Well, we have a difference of opinion.  Fortunately, for me, this just happened to me with a 2019 Lincoln Continental.  Exactly 2 years to the day of leasing the car, a hit and run driver (driving a stolen car) smashed into the rear of my car at a high rate of speed.  Fortunately, I wasn’t hurt, but the car was totaled.   Had I put anything down on the lease, I would have kissed that goodbye.  I walked away from the remainder of the lease just having to pay the deductible.  My insurance cut a check over $50k to pay off the leasing company and Gap filled in the rest.  Proceed at your own risk, but to think the odds of not getting into an accident with a new car vs an old car is a bit naive. 

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14 hours ago, direct said:

Well, we have a difference of opinion.  Fortunately, for me, this just happened to me with a 2019 Lincoln Continental.  Exactly 2 years to the day of leasing the car, a hit and run driver (driving a stolen car) smashed into the rear of my car at a high rate of speed.  Fortunately, I wasn’t hurt, but the car was totaled.   Had I put anything down on the lease, I would have kissed that goodbye.  I walked away from the remainder of the lease just having to pay the deductible.  My insurance cut a check over $50k to pay off the leasing company and Gap filled in the rest.  Proceed at your own risk, but to think the odds of not getting into an accident with a new car vs an old car is a bit naive.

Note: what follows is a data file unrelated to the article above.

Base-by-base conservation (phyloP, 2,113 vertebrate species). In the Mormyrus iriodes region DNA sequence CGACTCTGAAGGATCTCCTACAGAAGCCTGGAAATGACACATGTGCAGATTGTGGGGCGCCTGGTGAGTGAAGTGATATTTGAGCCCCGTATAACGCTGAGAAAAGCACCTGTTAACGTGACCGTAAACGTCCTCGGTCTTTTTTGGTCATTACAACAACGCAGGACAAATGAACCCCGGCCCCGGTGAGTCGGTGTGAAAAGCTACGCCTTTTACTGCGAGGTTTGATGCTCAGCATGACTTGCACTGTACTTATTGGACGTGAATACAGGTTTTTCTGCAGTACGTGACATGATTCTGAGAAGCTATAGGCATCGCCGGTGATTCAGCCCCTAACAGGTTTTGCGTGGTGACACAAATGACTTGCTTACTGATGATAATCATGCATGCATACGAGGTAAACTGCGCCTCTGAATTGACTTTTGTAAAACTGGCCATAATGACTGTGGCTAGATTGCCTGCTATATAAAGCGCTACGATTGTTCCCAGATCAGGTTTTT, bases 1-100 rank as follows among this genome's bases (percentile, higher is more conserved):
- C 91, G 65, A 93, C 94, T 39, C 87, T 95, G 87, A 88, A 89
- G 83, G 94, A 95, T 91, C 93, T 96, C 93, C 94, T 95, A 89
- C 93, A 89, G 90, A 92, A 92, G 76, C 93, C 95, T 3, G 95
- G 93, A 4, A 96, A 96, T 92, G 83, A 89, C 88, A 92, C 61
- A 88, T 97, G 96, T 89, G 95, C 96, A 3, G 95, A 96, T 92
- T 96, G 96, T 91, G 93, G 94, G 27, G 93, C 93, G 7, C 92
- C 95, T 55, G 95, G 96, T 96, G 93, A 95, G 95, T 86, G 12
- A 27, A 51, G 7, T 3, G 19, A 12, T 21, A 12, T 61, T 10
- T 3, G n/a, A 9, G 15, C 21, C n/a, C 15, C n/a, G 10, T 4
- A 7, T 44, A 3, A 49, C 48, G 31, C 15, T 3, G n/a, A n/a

Everyone who pays for unnecessary insurance coverage feels vindicated when they have a loss.

 

By your logic, everyone should take the smallest deductible available because only a fool pays $1,000 or $1,500 out of pocket when they have an accident, when they could have simply chosen the $250 deductible to reduce their exposure.